Side Effects - free admission
Funny Girl - free admission
Christopher Titus: Neverlution - YouTube
Ralphie May: Just Correct - YouTube
Top Gun 3D - IMAX
Fourplay: Tales of Sexual Intimacy - free admission
'Salem's Lot (2004) - DVD
Body of Lies - DVD
2013 Oscar-Nominated Shorts, Animated - free admission
2013 Oscar-Nominated Shorts, Live Action - free admission
A Good Day to Die Hard - free admission
Last Chance Harvey - DVD
Paul Williams Still Alive - free admission
The Treasure of the Sierra Madre - DVD
Invasion of the Blood Farmers - free admission

Took me a couple of days to watch 'Salem's Lot, which makes sense since it originally aired as a two-part miniseries.

I think three hours was too long of a run time, and I didn't need the recap in the middle.

I may look for the original '70s version later, just to see if its any different. Haven't read the Stephen King book, either, but that shouldn't be too hard to find.

Watched Body of Lies, 'cause I'm finally startin' to come around to likin' Russell Crowe, and it was in the bargain bin at Wal-Mart. Not a great movie, but it had a good cast, especially Crowe & Mark Strong.

Spent a day before work in the movies, takin' in the animated & live action shorts, and the new Die Hard.

The animated shorts - Paperman, The Longest Daycare, Fresh Guacamole, Adam and Dog, Head Over Heel - also included three "honorable mentions" - Abiogenesis, Dripped and The Gruffalo's Child.

The live action shorts - Henry, Asad, Death of a Shadow, Curfew and Buzkhashi Boys - did not include any "honorable mentions." And Curfew was the only one that wasn't subtitled...

The new Die Hard wasn't that great, but since it has an R ratin', John McClane gets to say "motherfucker", and it didn't have Justin Long as an annoyin' sidekick or Kevin Smith, it was way better than the last Die Hard.

No movies at all on Saturday, since I only had twelve hours off between shifts.

Watched Last Chance Harvey on DVD Sunday. Didn't much care for it, to be honest, since it seemed like the characters go out of their way to alienate Dustin Hoffman's Harvey and then expect him to be nice about it. And Emma Thompson's character really should have been more assertive & honest - she was with Harvey, but not anyone else.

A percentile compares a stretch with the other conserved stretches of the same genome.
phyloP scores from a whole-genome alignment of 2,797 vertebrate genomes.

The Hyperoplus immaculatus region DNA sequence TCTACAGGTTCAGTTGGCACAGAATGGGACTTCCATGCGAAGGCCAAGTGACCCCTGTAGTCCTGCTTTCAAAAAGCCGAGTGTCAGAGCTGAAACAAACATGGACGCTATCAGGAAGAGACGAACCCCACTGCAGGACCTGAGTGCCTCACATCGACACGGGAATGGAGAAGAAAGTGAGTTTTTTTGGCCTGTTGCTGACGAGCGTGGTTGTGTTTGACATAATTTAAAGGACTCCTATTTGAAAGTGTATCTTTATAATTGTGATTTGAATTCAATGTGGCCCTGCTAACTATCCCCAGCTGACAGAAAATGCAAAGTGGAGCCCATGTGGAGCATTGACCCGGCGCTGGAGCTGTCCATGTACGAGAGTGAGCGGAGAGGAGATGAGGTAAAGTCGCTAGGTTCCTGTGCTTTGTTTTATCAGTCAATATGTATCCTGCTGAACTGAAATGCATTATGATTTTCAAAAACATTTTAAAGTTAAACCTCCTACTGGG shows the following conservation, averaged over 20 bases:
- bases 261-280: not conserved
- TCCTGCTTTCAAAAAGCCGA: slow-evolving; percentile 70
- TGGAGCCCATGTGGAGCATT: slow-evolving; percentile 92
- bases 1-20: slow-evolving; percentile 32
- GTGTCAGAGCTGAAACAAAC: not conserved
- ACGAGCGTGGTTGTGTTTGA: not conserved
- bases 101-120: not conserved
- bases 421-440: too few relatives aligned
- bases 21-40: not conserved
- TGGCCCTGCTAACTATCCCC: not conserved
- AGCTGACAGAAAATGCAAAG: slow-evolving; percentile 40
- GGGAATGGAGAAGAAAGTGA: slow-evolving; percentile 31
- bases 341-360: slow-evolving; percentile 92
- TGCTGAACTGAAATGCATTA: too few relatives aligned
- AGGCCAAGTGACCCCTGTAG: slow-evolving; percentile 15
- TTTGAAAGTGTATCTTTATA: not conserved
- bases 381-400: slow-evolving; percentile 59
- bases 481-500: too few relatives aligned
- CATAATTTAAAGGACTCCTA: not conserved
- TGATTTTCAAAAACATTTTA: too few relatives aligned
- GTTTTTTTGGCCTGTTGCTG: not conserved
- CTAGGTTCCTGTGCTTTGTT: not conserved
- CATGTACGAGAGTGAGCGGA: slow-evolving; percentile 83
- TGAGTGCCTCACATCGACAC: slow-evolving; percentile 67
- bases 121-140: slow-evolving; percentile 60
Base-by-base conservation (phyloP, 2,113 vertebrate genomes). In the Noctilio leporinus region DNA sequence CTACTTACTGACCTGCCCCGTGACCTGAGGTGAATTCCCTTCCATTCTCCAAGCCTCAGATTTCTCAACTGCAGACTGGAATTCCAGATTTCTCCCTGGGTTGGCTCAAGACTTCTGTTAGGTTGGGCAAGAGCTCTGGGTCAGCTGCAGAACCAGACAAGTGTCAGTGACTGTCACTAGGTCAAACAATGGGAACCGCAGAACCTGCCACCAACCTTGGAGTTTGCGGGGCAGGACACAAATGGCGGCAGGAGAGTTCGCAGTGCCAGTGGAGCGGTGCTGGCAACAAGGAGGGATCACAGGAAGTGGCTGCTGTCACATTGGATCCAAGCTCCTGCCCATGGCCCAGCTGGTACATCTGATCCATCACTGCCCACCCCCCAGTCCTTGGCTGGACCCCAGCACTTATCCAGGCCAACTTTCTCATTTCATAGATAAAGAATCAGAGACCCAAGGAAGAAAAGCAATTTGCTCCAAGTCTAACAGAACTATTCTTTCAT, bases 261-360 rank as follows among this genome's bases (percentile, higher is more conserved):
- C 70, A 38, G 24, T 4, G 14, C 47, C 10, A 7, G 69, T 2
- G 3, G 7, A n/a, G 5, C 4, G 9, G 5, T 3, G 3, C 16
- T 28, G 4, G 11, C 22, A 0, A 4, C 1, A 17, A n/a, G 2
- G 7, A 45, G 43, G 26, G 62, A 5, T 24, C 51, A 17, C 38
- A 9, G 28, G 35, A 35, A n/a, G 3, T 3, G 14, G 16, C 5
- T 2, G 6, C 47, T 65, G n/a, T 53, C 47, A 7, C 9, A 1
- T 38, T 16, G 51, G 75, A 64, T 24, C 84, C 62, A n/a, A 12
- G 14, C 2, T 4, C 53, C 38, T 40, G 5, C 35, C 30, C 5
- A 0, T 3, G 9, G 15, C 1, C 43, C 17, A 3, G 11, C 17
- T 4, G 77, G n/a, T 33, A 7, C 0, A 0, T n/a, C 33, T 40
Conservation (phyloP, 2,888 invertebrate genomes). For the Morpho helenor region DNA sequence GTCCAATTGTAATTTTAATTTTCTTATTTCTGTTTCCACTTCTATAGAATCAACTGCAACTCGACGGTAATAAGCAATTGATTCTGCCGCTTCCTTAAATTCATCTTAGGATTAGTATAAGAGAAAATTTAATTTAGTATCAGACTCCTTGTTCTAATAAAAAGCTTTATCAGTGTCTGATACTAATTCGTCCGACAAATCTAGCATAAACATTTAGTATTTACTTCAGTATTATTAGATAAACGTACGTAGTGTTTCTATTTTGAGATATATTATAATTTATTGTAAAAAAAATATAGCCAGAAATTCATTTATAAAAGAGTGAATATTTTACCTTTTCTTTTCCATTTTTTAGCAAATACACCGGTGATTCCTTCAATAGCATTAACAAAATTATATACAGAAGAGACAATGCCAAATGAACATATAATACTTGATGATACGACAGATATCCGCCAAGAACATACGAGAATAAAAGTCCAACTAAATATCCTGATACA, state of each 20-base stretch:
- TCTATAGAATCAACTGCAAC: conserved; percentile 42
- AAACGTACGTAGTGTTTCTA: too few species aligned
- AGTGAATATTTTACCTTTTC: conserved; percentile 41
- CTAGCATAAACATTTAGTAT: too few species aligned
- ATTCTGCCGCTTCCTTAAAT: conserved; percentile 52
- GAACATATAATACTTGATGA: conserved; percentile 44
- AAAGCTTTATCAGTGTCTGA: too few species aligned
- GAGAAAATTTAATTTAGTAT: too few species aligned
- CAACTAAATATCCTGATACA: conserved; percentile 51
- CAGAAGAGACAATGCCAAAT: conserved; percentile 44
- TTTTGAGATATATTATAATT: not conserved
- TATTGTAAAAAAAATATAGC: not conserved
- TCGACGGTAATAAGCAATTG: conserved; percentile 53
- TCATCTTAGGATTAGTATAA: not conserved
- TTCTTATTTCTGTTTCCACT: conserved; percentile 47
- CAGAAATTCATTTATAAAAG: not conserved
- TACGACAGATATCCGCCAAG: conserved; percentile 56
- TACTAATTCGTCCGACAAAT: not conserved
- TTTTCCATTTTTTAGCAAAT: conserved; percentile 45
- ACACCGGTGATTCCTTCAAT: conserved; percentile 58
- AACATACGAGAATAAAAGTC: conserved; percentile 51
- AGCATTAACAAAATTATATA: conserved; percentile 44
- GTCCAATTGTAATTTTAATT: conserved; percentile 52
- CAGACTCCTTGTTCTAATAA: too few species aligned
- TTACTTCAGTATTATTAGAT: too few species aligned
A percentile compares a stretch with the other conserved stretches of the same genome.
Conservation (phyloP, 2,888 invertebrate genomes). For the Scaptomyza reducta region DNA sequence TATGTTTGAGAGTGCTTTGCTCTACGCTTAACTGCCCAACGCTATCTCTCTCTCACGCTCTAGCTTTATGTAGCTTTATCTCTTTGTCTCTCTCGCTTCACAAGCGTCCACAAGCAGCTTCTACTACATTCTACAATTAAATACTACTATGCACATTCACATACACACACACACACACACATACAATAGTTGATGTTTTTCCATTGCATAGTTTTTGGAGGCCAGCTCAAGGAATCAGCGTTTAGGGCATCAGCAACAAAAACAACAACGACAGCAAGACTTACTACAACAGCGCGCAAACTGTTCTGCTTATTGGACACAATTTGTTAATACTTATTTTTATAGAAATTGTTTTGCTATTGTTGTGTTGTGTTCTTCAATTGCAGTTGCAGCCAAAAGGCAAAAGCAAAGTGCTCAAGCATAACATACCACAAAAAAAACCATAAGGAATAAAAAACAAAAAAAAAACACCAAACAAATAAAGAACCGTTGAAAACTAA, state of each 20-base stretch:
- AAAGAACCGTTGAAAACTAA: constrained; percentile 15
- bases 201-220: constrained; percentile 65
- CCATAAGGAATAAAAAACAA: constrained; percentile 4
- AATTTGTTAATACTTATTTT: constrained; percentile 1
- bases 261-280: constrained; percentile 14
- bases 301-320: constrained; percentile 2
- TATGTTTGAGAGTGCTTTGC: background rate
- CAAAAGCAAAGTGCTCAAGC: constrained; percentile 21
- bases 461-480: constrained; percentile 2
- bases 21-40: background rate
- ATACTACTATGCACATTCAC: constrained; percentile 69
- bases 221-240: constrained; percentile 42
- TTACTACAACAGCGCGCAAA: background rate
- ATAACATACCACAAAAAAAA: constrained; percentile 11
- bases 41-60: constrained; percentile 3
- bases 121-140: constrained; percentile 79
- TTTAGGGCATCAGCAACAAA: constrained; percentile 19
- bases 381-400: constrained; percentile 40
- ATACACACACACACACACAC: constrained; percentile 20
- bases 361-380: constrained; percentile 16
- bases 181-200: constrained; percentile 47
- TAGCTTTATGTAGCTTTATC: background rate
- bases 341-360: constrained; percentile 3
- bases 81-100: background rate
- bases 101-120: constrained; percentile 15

And finally, I got to the Ritz last night for the documentary Paul Williams Still Alive, which has a filmmaker discoverin' that his favorite '70s celebrity isn't dead, and still tours, and decides to follow him around and show the world how awesome he is....

...meh...

...at least it was free.

I'll either be at a free screenin' of Snitch or use my employee discount to see Beautiful Creatures tonight. Haven't decided for sure yet.

- edit, to add -

Well, I started to watch The Treasure of the Sierra Madre on DVD this mornin', wound up dozin' off for a few hours, instead, though...

Woke up in time to get over to the Ritz for Terror Tuesday. This week, they were showin' a low budget horror movie from the early '70s called Invasion of the Blood Farmers. It was about a group of Druids in upstate New York that attacked the locals, harvestin' their blood in an attempt to reawaken their queen.

First time at a Terror Tuesday...this was one of the few times the event didn't sell out, so I was able to get a free ticket.

Now, I'm back to watchin' TTotSM on DVD.
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Old February 19 2013, 05:24 PM   #110
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27. Dorian Gray (✩✩✩) - DVD - An adaption of The Picture of Dorian Gray. Stars Ben Barnes, Colin Firth and Rebecca Hall. I was wondering why this one slipped under the radar, but then I saw why. It lacks energy or whatever a good movie has that keeps you engaged. It's a good story though, one that keeps you thinking about a lot of its ideas. It does come off as too judgemental of hedonism and wanting to remain youthful though.

Theatre: 5
Blu-ray: 2
DVD: 7
Live TV: 9
Netflix: 0
Download: 4
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Old February 20 2013, 07:31 AM   #111
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18. Les Miserables: Part 1: Tempest in a Skull (A-)

In 1934, the French director Raymond Bernard produced what remains probably the most comprehensive adaptation of Victor Hugo's Les Miserables for a visual medium (at least, without really straying from the source material; I think there's a Japanese anime that runs to like a full season). It runs to almost five hours, necessitating it being cut into three films and released in theatres separately (so I guess it didn't start with Harry Potter and the Deathly Hallows, after all). Tempest in a Skull (I'm not really clear what that means) runs to a little under 2 hours, covering roughly Part 1 ("Fantine") of the novel's five parts (about the first 250 pages, out of 1300 or so).